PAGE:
It is a beautiful day here in Kentucky! We got snow over night and now the sun is out, making everything look bright, clean, cozy. I started the day off at 9, when I decided to get myself out of bed to shovel the snow off the drive and walk-ways around the house. Of course, I locked myself out of the house, but I decided to just go on with the work and see what would happen. This is not the first time I have slammed the door locked in my own face, so I decided to bide my time before panicking... Luckily DH came home around the time he is actually supposed to come home. He is on 3rd shift right now so he should be home about 10 in the morning, but with the roads covered with snow in a southern state, you never know. Anyway, I was quite pleased that I did not have to break myself back into the house. (I am sure that he was too, since he is the one who mends the house back together after I do what I have to do in order to get back in.) We decided to get over to the grocery store to get some bird food for the "poor country cousins" (aka "outdoor birds"). They are having a feast out there right now. We got a bunch of starlings hanging from the suet feeders and life is grand! Our birds will sit on the couch back-rest next to the window and look at the poor country cousins for hours. DH fixed eggs and bacon for dinner/breakfast and I folded the laundry - I am so lucky!
BTW, if you are not familiar with the panic snow causes in a southern state, let me tall you. (Being from Sweden, I guess that I find parts of it pretty amusing...) First off, the chaos starts already when the weather forecast predicts snow. Droves of people will actually drive over to the grocery stores and buy up all the milk and the bread that can get their hands on. Don't ask me why - I mean, in case of a weather related emergency, wouldn't you go for the non-perishable foods?
Then, when the snow finally hits, the school buses stops running and all the teachers and students get "snow days". As far as I understand, these are not holidays, but the schools will have to make up for the snow days when the summer break begins instead. This means that everything gets much trickier for parents out in the work force, since you don't have much choice other than to take vacation days to look after the younger kids (unless you are lucky and have family or friends to rely on).
Oh, and traffic gets absolutely insane! Since people have probably only heard about snow tires and dub-decks but never used them (to be afir, it would not make a whole lot of sense here), everything gets a whole lot slicker. Some drivers make up for this by driving extra fast, so that they can get out of the mess as quickly as possible. Generally does not work well. DH apparently sat out on one of the main roads for 2.5 hrs yesterday, while waiting for a 10 car pile up to get cleared out. Poor DH - he got stuck about 7 minutes away from our house. It normally takes him about 45 minutes to get to work; yesterday he left at 9.30pm and got there at 1.15 in the morning. Not a fun night for anyone involved and I truly hope that everybody got out all right from the accident.
I love it!!! The snow I mean! I don't miss the incredibly short winter days back in Sweden, but the snow is quite lovely in mu opinion.
What is less amusing are the ice-storms! I have lived through (dramatic, I know!) three of them since I moved here and boy, are they a mess. Generally, we loose power for about 10 days. You can't even break out of your house or into your car, since everything is encapsulated in thick, thick layers of ice. You have to decide to live on the edge in order to actually walk half a block. Last winter, we got hit really bad. We had no traffic coming in our out of town and the ice-storm was followed by a really cold period. There was talk about not getting in any gas or food for weeks. We realized that when the gas stations ran out of gas, we would be stuck and not be able to escape to a better place, if needed. I had to stay at home with a generator for 10 days to make sure that the parrots wouldn't die from the cold. They even closed UK and that is pretty much unheard of. This is when I just have to insert "it was better back in my days" (I graduated 6 years ago and they did not give us 1 hr extra when a really bad ice-storm hit back then.... ;-)). Anyway, last year's adventure was actually pretty scary.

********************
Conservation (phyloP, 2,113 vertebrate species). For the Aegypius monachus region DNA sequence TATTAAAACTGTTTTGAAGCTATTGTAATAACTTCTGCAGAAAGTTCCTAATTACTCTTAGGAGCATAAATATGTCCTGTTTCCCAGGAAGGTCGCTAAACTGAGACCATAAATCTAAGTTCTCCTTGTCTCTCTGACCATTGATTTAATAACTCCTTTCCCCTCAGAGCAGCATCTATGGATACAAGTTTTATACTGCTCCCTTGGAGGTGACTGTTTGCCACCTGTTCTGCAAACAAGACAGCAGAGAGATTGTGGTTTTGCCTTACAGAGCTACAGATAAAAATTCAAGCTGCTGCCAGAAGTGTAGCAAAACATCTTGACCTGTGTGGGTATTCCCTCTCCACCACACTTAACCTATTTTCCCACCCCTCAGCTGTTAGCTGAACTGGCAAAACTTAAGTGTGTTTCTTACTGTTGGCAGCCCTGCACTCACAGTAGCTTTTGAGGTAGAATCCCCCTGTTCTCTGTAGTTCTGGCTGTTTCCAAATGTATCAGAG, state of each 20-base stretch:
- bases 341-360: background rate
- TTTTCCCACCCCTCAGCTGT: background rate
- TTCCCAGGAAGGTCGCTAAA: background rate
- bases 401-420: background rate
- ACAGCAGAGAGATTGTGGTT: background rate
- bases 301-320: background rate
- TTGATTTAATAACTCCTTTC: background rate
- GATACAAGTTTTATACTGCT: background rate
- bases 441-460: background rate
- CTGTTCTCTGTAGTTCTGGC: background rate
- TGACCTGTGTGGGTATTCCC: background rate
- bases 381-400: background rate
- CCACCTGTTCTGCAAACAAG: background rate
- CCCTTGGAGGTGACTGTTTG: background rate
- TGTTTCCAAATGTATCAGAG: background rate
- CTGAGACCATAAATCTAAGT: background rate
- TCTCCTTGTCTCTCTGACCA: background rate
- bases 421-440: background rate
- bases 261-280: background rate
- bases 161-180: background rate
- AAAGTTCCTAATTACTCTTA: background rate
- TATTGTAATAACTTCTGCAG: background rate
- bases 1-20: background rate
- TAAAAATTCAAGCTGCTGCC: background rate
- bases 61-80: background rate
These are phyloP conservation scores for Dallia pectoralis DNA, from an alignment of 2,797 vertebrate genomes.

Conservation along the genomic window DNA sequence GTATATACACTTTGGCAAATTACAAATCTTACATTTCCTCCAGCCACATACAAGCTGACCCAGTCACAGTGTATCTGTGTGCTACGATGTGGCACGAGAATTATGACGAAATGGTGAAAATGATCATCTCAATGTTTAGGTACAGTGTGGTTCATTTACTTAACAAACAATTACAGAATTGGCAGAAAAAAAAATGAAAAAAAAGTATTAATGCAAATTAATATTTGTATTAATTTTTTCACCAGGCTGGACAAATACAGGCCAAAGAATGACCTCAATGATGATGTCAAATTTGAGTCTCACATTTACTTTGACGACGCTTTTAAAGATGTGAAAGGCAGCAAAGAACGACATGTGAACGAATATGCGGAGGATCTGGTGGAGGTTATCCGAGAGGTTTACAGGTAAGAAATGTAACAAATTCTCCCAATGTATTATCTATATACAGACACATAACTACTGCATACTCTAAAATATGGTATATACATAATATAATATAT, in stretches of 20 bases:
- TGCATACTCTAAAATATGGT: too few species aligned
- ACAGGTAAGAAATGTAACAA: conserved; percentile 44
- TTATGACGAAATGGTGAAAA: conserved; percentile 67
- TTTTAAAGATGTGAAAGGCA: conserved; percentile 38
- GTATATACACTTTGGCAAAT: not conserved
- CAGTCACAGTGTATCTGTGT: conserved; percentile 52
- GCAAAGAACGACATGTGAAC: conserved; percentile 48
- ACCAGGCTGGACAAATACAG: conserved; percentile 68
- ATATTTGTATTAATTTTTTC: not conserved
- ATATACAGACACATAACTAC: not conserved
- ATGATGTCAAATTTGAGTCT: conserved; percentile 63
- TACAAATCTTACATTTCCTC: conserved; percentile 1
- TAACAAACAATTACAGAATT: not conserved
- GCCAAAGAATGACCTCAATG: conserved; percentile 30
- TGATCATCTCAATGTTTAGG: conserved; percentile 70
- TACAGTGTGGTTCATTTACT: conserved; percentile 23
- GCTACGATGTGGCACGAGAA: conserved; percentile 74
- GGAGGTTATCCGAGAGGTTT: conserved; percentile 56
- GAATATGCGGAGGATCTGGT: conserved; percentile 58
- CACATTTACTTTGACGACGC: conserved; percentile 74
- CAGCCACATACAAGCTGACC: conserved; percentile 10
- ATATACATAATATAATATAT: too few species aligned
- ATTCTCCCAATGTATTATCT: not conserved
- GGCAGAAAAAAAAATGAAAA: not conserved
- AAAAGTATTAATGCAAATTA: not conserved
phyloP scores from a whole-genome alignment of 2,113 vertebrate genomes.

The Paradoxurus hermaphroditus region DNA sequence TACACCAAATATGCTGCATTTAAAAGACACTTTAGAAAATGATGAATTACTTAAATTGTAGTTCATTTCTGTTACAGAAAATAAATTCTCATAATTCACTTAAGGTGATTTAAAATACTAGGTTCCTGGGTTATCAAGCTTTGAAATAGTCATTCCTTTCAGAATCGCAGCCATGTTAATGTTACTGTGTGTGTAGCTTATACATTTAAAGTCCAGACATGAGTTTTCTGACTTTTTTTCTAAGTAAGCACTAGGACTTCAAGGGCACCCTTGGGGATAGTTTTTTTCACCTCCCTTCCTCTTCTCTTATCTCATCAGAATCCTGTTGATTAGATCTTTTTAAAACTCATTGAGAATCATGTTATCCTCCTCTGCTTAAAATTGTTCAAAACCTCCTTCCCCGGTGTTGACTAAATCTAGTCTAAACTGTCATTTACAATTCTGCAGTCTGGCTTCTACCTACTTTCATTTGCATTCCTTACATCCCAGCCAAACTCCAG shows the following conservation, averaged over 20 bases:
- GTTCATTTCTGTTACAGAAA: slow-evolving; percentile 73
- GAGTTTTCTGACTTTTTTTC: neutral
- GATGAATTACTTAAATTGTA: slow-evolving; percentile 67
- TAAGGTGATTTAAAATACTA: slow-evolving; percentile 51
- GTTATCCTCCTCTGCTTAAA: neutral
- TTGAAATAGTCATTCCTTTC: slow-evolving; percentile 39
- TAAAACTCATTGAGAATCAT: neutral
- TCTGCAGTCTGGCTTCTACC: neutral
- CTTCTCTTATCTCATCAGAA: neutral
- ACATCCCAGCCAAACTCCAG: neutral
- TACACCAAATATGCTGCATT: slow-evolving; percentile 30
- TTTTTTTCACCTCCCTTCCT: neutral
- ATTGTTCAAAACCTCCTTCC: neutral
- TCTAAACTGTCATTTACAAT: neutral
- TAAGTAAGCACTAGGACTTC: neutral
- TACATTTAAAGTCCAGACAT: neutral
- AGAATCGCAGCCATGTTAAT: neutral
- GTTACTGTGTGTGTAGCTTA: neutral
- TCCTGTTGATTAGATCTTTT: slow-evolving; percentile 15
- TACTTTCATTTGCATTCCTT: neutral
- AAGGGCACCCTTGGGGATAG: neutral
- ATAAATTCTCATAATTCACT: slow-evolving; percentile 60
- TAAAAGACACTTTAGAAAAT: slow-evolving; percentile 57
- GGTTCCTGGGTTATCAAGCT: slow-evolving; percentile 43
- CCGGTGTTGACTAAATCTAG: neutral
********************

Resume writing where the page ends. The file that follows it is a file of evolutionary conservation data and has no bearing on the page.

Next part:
Well, less babbling and more Show & Tell. Here is the Prairie Moon Halloween fob I finished yesterday. All the fun beads and charms were included in the chart pack, so that was really neat!
This is the project next in order - the address book. Current state:
This next picture shows exactly why I tend to be so frugal with my linen and floss! I decided to make an extra little pin-cushion to go with my Halloween Pin Garden, but since I (for once) actually started this project in the center of the linen cut that came with the kit, I will now have to squeeze everything in... I knew it all along: frugal = good!
Speaking of Daffy-cat; I did yet another "spruce up session" with the TUSAL jar. (Yes, I agree that I seem to have some difficulty focusing as of late.) Here it is - note my ever-lasting Halloween tree - that baby stays up all year long:
And finally, some great e-bay finds. One of the e-bay stitch stores went out of business, so the outrageously priced charts were more reasonable. I found an old Prairie Schooler (12 Days of Christmas, #74), a couple of Goode Huswife (Angel of Tulips and The Easter Rabbit Sampler), Sheepish Designs (Life is a Flower), Carriage House Samplings (Baking & Roasting & ....), and Homespun Elegance Christmas ornament kit from 1997: